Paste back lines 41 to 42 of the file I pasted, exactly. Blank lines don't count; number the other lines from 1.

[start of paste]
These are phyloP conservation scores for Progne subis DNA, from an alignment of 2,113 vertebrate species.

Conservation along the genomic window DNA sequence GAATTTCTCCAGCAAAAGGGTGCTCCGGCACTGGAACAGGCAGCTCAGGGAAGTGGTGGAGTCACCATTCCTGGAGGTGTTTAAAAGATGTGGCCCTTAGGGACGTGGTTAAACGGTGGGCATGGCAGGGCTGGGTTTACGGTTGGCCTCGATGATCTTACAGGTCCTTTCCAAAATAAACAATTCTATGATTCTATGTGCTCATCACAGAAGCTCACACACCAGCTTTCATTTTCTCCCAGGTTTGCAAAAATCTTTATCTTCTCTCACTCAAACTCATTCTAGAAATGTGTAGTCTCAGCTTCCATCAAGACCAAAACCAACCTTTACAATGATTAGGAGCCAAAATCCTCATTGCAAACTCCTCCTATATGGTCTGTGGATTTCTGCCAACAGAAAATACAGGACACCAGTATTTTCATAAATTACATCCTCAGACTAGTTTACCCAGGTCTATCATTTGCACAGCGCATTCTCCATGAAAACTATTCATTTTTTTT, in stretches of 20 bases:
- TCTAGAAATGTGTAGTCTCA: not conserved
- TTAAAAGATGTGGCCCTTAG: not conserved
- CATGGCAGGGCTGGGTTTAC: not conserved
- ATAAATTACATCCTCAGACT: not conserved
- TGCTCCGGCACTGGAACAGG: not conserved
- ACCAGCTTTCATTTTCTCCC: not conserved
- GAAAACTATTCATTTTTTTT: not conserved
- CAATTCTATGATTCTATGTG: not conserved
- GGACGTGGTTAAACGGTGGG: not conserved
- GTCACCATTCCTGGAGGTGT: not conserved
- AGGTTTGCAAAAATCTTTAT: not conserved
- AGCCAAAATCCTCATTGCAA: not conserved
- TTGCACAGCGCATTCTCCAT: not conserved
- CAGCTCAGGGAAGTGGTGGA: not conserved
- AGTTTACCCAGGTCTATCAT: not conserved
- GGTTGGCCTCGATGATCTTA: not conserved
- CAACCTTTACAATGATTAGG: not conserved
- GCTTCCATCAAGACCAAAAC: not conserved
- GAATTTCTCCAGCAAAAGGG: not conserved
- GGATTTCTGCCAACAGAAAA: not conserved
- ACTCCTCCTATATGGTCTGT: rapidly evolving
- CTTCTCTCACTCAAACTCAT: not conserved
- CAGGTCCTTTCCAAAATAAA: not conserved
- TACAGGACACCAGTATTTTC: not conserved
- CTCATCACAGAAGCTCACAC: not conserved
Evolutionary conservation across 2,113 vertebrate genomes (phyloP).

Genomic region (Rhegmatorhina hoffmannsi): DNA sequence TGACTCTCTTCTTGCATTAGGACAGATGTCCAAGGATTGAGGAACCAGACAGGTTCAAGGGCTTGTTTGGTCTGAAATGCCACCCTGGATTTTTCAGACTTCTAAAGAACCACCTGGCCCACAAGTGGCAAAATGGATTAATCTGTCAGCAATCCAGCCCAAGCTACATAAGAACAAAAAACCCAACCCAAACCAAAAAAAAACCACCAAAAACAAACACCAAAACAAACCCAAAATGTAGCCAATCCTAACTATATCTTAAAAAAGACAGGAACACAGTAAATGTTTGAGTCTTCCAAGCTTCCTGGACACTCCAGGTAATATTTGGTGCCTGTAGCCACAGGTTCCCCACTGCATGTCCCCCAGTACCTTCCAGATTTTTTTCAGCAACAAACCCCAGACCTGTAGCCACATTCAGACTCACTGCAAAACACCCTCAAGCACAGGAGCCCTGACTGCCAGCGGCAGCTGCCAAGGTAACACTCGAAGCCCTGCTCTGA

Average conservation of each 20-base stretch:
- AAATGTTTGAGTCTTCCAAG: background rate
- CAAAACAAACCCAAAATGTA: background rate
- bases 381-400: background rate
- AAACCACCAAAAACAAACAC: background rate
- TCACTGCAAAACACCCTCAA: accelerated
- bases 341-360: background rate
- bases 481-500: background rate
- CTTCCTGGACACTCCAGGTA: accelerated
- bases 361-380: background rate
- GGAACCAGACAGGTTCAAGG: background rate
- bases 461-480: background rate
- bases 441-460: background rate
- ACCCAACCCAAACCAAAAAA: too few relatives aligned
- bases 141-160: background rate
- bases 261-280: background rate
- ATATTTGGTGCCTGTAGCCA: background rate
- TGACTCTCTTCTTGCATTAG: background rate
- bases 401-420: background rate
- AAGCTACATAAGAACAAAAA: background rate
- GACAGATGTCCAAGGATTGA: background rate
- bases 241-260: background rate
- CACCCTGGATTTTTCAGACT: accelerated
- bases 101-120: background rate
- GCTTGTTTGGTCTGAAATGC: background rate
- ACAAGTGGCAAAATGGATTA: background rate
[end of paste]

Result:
- bases 461-480: background rate
- bases 441-460: background rate